It’s amazing when you get down to it, what a lot of possessions most people in the developed world can lay claim to and chuck out. When you think of Dick Whittington setting out on his great adventure with his entire estate in a knotted hanky on a stick, which for the fourteenth century was a fairly average amount of worldly goods and six centuries later here we are avidly watching television programmes in which skip-bearing busybodies rescue perfectly ordinary folk from entombment by their chattels. What happened in the meantime? Was there a year in which most of us had exactly the right amount of lovely stuff? Was it in the seventies when I had a tank top and several pairs of trousers I didn’t really like at all? Was it the fifties when I loved the Dansette record player I was given but wasn’t keen on the job lot of records my father bought for me from Exchange and Mart so I had something to play on the record player. (You cannot dance to The battle Hymn of The Republic, no matter how large the choir singing it.)
Was it in the Eighties? Have you kept your shoulder pads? Did you perhaps use them to pad out your bra in the Noughties? If SuperMac was telling us we never had it so good in the Fifties, did we have it better in the Nineties and, if we could feed the world then, in theory, why haven’t we managed it properly yet?
I understand there is a permanently floating island of rubbish in the South Pacific that you can see from space. This is one great heap of rubbish. Do they watch out for it going past on the International Space Station, and what do they do with their rubbish? I hear from a reader that the rats on the rubbish pile on a European island are as big as dogs, and from astronauts that our planet is the one with the ring of space junk floating round it.
No wonder that there are religions which seek to dispossess us of everything except the clothes we stand up in and the begging bowl. Could I do that? Is it acceptable to hold out the bowl whilst moaning quietly ‘Gluten free and vegetarian, please, thankyousomuch.’ I have always wondered about such religions in the clothing department, where the garmentry is shared so that the general rule is first up best dressed. What if I at five foot two, get the robes of a much taller monk? Will tripping up all day help my soul as much as the draughty knees will assist him to Nirvana?
From all of this you can tell that I am continuing with the clearing out. I have chucked another three huge trugfulls of moulds since last we spoke. Yesterday I spent the day shredding all my accounts from 2000, 2001, 2002, 2003, 2004. For a weedy little business that has never managed to make enough to pay tax, the paperwork generated has been impressive. I kept every last little receipt even the petty cash paperclips ones, all the empty postage stamp books and the bills for the paper bags I used at fairs. Every roll of sticky tape and every pin accounted for. In the garage the files occupied a whole small bookshelf, shredded, I have fitted it all into a huge bag that card sheets came in, for which I have the receipts, naturally. As the card sheets were only bought last year I will keep the receipts another nine years before I shred them. I am drowning in conscientiousness.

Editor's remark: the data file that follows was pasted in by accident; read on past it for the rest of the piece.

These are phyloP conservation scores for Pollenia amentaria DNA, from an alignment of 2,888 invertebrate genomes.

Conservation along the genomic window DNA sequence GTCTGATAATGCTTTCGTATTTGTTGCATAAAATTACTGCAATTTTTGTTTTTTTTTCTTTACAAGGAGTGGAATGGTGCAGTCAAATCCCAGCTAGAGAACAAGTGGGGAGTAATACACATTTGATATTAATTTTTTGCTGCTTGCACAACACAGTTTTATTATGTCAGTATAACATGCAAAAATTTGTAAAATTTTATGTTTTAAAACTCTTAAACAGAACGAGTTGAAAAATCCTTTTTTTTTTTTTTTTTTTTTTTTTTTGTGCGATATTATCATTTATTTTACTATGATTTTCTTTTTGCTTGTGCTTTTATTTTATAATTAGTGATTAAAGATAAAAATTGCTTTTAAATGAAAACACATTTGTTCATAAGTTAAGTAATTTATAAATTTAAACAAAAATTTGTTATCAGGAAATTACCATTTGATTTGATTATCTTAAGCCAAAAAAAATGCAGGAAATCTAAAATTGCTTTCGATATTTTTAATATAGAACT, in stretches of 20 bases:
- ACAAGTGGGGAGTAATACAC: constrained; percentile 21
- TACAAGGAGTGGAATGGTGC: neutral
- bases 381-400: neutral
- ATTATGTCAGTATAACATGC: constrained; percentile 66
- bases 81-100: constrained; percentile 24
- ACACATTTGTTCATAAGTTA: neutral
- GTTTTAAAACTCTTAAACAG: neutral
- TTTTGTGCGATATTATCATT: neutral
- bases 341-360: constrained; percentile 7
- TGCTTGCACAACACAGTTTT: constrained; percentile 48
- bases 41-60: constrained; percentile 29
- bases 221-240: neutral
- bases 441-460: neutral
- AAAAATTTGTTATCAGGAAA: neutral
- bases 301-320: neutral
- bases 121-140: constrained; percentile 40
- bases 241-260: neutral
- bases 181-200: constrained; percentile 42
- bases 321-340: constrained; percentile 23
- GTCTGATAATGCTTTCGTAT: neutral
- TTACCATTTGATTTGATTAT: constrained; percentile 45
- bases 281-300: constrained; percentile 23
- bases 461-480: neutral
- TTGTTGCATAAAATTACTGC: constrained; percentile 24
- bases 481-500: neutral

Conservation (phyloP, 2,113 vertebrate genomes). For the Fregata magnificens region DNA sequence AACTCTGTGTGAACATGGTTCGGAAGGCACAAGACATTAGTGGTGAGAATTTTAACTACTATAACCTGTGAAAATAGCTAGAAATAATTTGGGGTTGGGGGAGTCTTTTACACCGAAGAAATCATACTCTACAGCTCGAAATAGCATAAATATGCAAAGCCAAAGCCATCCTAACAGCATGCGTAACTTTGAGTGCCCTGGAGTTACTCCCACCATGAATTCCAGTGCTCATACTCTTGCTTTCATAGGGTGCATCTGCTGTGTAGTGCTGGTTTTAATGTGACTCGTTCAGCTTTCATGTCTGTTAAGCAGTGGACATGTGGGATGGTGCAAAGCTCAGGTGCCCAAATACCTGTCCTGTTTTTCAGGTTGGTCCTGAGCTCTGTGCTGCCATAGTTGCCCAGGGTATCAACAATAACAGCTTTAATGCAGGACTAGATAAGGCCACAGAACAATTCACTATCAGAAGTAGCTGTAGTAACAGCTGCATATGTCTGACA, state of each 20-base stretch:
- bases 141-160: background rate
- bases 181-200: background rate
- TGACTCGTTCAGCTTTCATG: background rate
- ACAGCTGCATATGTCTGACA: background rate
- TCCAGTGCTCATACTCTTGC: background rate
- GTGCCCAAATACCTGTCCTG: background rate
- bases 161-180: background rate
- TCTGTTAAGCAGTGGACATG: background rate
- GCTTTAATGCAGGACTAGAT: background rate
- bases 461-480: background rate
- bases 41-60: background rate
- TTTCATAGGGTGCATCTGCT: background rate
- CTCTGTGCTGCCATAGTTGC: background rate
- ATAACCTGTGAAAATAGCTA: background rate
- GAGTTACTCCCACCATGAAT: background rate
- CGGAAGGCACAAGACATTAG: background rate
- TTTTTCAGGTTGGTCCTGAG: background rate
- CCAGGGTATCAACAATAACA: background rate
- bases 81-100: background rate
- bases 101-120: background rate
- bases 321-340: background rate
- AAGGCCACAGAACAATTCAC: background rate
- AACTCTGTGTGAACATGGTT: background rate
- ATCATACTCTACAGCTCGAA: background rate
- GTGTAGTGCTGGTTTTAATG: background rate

But I do have the garage floor to show for it. And I do now know what moulds I have. There’s an entire series, of British Comedy heroes 12th scale that I made the moulds for but never poured, and I couldn’t find Gwynneth Paltrow’s head, so I had to throw her body away, poor soul, though I kept her feet to use on someone else. I think I may be ready to offer my mould dolls as kits. I was able to chuck most of the first lot of twelfth scale ornament moulds too that I was so proud of when I first made them. Like everything else that got hurled they were evidence of moving on, hopefully to better things.
And that’s the great thing about chucking out the junk. It’s evidence of growth and for once not in the hips. For it you get space the station and floor the garage. So far I have done one side of the garage. I plan to rest a bit and then do side two which has now accumulated the shelves and furniture from the room of the S&H. Of course we still have the entire boarded out loft full to the rafters and the S&H and his OT have just signed the agreement to rent for a year a smaller house with two bedrooms. Could Generation Rent cure in one go the requirement to accumulate? And if so, would they mind clearing out the stuff in my loft first?
It is, however wondrous throwing stuff away. I know you will need it the minute it hits the skip. At the weekend I waited at the dump with another chucker while the dump lorry removed one skip full of hardcore and then with an articulated arm delivered and positioned an empty one in a manoeuvre so manly I’m amazed George Clooney wasn’t behind the wheel. I wonder if Amal has managed to get rid of all the black bedding yet? Has she removed the dimmer switches and installed proper lighting? Has she sent the girly mags to the charity shop? Anway, I and the other chucker waited and had first chuck into an empty skip. I did have a moment as the moulds hit bottom, they looked so lonely. And small.
But I shall make better ones. Just as soon as I’ve cleared the other side of the garage, the second bedroom wardrobe, the hall cupboard, the entire dining room (otherwise known as the factory floor) and the book overflow.
So that’s making moulds at Christmas, probably. New ones. I am moving on. If George wants to go to the shop and buy his old friends back, that’s up to him.